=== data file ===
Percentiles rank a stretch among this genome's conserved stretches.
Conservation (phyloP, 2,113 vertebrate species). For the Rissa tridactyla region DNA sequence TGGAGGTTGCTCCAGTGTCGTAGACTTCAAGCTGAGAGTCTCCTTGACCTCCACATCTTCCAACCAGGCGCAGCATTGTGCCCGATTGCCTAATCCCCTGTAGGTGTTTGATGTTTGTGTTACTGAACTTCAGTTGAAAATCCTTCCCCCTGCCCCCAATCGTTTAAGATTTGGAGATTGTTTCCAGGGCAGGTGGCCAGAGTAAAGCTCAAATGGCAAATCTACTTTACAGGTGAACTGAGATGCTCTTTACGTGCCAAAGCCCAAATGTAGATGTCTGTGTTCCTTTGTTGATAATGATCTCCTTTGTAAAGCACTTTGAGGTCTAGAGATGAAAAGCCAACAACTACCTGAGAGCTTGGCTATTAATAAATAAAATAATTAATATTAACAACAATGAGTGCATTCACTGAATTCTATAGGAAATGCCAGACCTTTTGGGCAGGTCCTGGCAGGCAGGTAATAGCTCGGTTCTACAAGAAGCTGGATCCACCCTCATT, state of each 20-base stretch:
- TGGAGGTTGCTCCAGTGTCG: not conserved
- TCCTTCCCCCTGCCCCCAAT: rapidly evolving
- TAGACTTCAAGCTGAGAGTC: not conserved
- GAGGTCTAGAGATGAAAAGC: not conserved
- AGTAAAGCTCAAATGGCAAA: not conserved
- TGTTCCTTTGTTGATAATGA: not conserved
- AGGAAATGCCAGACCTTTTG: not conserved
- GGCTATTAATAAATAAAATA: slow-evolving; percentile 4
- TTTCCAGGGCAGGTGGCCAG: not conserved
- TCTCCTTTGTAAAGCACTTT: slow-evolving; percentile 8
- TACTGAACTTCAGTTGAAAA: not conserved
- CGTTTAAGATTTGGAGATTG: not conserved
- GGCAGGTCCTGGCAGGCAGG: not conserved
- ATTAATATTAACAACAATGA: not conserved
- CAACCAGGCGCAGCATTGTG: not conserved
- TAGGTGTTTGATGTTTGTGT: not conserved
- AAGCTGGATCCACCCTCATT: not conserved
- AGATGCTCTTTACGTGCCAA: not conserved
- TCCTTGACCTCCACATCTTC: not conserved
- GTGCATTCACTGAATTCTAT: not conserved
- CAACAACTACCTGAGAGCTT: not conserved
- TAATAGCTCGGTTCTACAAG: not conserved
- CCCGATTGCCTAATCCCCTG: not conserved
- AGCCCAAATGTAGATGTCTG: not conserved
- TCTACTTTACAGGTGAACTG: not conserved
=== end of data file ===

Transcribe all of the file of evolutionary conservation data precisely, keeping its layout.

Percentiles rank a stretch among this genome's conserved stretches.
Conservation (phyloP, 2,113 vertebrate species). For the Rissa tridactyla region DNA sequence TGGAGGTTGCTCCAGTGTCGTAGACTTCAAGCTGAGAGTCTCCTTGACCTCCACATCTTCCAACCAGGCGCAGCATTGTGCCCGATTGCCTAATCCCCTGTAGGTGTTTGATGTTTGTGTTACTGAACTTCAGTTGAAAATCCTTCCCCCTGCCCCCAATCGTTTAAGATTTGGAGATTGTTTCCAGGGCAGGTGGCCAGAGTAAAGCTCAAATGGCAAATCTACTTTACAGGTGAACTGAGATGCTCTTTACGTGCCAAAGCCCAAATGTAGATGTCTGTGTTCCTTTGTTGATAATGATCTCCTTTGTAAAGCACTTTGAGGTCTAGAGATGAAAAGCCAACAACTACCTGAGAGCTTGGCTATTAATAAATAAAATAATTAATATTAACAACAATGAGTGCATTCACTGAATTCTATAGGAAATGCCAGACCTTTTGGGCAGGTCCTGGCAGGCAGGTAATAGCTCGGTTCTACAAGAAGCTGGATCCACCCTCATT, state of each 20-base stretch:
- TGGAGGTTGCTCCAGTGTCG: not conserved
- TCCTTCCCCCTGCCCCCAAT: rapidly evolving
- TAGACTTCAAGCTGAGAGTC: not conserved
- GAGGTCTAGAGATGAAAAGC: not conserved
- AGTAAAGCTCAAATGGCAAA: not conserved
- TGTTCCTTTGTTGATAATGA: not conserved
- AGGAAATGCCAGACCTTTTG: not conserved
- GGCTATTAATAAATAAAATA: slow-evolving; percentile 4
- TTTCCAGGGCAGGTGGCCAG: not conserved
- TCTCCTTTGTAAAGCACTTT: slow-evolving; percentile 8
- TACTGAACTTCAGTTGAAAA: not conserved
- CGTTTAAGATTTGGAGATTG: not conserved
- GGCAGGTCCTGGCAGGCAGG: not conserved
- ATTAATATTAACAACAATGA: not conserved
- CAACCAGGCGCAGCATTGTG: not conserved
- TAGGTGTTTGATGTTTGTGT: not conserved
- AAGCTGGATCCACCCTCATT: not conserved
- AGATGCTCTTTACGTGCCAA: not conserved
- TCCTTGACCTCCACATCTTC: not conserved
- GTGCATTCACTGAATTCTAT: not conserved
- CAACAACTACCTGAGAGCTT: not conserved
- TAATAGCTCGGTTCTACAAG: not conserved
- CCCGATTGCCTAATCCCCTG: not conserved
- AGCCCAAATGTAGATGTCTG: not conserved
- TCTACTTTACAGGTGAACTG: not conserved